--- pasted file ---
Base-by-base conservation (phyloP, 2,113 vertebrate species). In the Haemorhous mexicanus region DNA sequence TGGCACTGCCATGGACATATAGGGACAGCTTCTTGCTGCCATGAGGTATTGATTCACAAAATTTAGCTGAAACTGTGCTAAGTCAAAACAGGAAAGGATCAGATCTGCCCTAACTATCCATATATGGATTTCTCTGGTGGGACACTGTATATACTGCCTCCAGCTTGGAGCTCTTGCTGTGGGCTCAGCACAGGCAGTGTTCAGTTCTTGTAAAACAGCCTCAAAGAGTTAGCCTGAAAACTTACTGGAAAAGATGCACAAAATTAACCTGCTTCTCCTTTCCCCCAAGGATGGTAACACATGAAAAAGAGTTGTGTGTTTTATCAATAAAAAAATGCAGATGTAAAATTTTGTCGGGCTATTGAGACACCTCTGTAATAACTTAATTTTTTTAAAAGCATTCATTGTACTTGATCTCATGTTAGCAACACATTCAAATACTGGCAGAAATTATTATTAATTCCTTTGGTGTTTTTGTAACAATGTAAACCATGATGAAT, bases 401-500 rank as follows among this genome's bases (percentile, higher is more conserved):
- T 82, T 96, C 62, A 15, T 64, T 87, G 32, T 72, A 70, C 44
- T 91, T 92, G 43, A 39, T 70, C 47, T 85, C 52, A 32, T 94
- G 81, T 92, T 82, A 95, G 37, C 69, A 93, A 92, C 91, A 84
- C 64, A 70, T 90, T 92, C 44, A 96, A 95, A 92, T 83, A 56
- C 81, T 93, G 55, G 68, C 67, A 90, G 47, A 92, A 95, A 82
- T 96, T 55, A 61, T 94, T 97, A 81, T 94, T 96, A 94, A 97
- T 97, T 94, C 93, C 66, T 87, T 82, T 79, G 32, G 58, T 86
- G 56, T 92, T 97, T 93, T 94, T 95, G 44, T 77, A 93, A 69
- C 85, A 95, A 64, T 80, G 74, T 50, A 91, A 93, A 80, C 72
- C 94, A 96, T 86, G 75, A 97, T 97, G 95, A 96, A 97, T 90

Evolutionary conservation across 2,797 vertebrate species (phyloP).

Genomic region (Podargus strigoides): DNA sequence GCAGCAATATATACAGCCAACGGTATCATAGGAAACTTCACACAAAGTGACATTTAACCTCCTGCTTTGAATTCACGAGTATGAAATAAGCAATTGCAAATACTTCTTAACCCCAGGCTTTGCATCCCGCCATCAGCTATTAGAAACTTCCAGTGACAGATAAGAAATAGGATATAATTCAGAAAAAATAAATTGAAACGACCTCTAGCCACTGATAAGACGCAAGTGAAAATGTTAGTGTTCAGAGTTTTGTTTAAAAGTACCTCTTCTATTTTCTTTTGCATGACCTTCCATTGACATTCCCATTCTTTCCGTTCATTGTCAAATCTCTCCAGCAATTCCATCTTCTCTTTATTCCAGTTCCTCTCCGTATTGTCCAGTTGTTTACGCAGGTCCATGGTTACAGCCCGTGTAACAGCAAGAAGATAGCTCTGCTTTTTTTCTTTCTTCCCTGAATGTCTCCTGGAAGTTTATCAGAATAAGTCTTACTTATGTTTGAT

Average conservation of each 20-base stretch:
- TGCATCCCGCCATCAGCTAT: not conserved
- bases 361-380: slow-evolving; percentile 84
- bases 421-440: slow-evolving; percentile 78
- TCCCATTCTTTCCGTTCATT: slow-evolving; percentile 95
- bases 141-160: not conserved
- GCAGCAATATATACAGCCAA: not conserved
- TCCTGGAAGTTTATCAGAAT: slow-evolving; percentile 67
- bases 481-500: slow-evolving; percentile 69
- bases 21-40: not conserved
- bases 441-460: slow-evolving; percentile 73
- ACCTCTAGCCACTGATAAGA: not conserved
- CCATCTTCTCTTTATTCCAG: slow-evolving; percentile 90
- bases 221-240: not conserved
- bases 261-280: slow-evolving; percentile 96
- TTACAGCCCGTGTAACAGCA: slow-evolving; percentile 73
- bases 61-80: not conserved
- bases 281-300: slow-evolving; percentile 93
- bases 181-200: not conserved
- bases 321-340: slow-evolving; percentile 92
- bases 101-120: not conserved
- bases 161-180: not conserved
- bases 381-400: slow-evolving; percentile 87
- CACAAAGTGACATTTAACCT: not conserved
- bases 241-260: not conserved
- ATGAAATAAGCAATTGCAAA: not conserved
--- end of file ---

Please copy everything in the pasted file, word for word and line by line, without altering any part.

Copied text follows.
Base-by-base conservation (phyloP, 2,113 vertebrate species). In the Haemorhous mexicanus region DNA sequence TGGCACTGCCATGGACATATAGGGACAGCTTCTTGCTGCCATGAGGTATTGATTCACAAAATTTAGCTGAAACTGTGCTAAGTCAAAACAGGAAAGGATCAGATCTGCCCTAACTATCCATATATGGATTTCTCTGGTGGGACACTGTATATACTGCCTCCAGCTTGGAGCTCTTGCTGTGGGCTCAGCACAGGCAGTGTTCAGTTCTTGTAAAACAGCCTCAAAGAGTTAGCCTGAAAACTTACTGGAAAAGATGCACAAAATTAACCTGCTTCTCCTTTCCCCCAAGGATGGTAACACATGAAAAAGAGTTGTGTGTTTTATCAATAAAAAAATGCAGATGTAAAATTTTGTCGGGCTATTGAGACACCTCTGTAATAACTTAATTTTTTTAAAAGCATTCATTGTACTTGATCTCATGTTAGCAACACATTCAAATACTGGCAGAAATTATTATTAATTCCTTTGGTGTTTTTGTAACAATGTAAACCATGATGAAT, bases 401-500 rank as follows among this genome's bases (percentile, higher is more conserved):
- T 82, T 96, C 62, A 15, T 64, T 87, G 32, T 72, A 70, C 44
- T 91, T 92, G 43, A 39, T 70, C 47, T 85, C 52, A 32, T 94
- G 81, T 92, T 82, A 95, G 37, C 69, A 93, A 92, C 91, A 84
- C 64, A 70, T 90, T 92, C 44, A 96, A 95, A 92, T 83, A 56
- C 81, T 93, G 55, G 68, C 67, A 90, G 47, A 92, A 95, A 82
- T 96, T 55, A 61, T 94, T 97, A 81, T 94, T 96, A 94, A 97
- T 97, T 94, C 93, C 66, T 87, T 82, T 79, G 32, G 58, T 86
- G 56, T 92, T 97, T 93, T 94, T 95, G 44, T 77, A 93, A 69
- C 85, A 95, A 64, T 80, G 74, T 50, A 91, A 93, A 80, C 72
- C 94, A 96, T 86, G 75, A 97, T 97, G 95, A 96, A 97, T 90

Evolutionary conservation across 2,797 vertebrate species (phyloP).

Genomic region (Podargus strigoides): DNA sequence GCAGCAATATATACAGCCAACGGTATCATAGGAAACTTCACACAAAGTGACATTTAACCTCCTGCTTTGAATTCACGAGTATGAAATAAGCAATTGCAAATACTTCTTAACCCCAGGCTTTGCATCCCGCCATCAGCTATTAGAAACTTCCAGTGACAGATAAGAAATAGGATATAATTCAGAAAAAATAAATTGAAACGACCTCTAGCCACTGATAAGACGCAAGTGAAAATGTTAGTGTTCAGAGTTTTGTTTAAAAGTACCTCTTCTATTTTCTTTTGCATGACCTTCCATTGACATTCCCATTCTTTCCGTTCATTGTCAAATCTCTCCAGCAATTCCATCTTCTCTTTATTCCAGTTCCTCTCCGTATTGTCCAGTTGTTTACGCAGGTCCATGGTTACAGCCCGTGTAACAGCAAGAAGATAGCTCTGCTTTTTTTCTTTCTTCCCTGAATGTCTCCTGGAAGTTTATCAGAATAAGTCTTACTTATGTTTGAT

Average conservation of each 20-base stretch:
- TGCATCCCGCCATCAGCTAT: not conserved
- bases 361-380: slow-evolving; percentile 84
- bases 421-440: slow-evolving; percentile 78
- TCCCATTCTTTCCGTTCATT: slow-evolving; percentile 95
- bases 141-160: not conserved
- GCAGCAATATATACAGCCAA: not conserved
- TCCTGGAAGTTTATCAGAAT: slow-evolving; percentile 67
- bases 481-500: slow-evolving; percentile 69
- bases 21-40: not conserved
- bases 441-460: slow-evolving; percentile 73
- ACCTCTAGCCACTGATAAGA: not conserved
- CCATCTTCTCTTTATTCCAG: slow-evolving; percentile 90
- bases 221-240: not conserved
- bases 261-280: slow-evolving; percentile 96
- TTACAGCCCGTGTAACAGCA: slow-evolving; percentile 73
- bases 61-80: not conserved
- bases 281-300: slow-evolving; percentile 93
- bases 181-200: not conserved
- bases 321-340: slow-evolving; percentile 92
- bases 101-120: not conserved
- bases 161-180: not conserved
- bases 381-400: slow-evolving; percentile 87
- CACAAAGTGACATTTAACCT: not conserved
- bases 241-260: not conserved
- ATGAAATAAGCAATTGCAAA: not conserved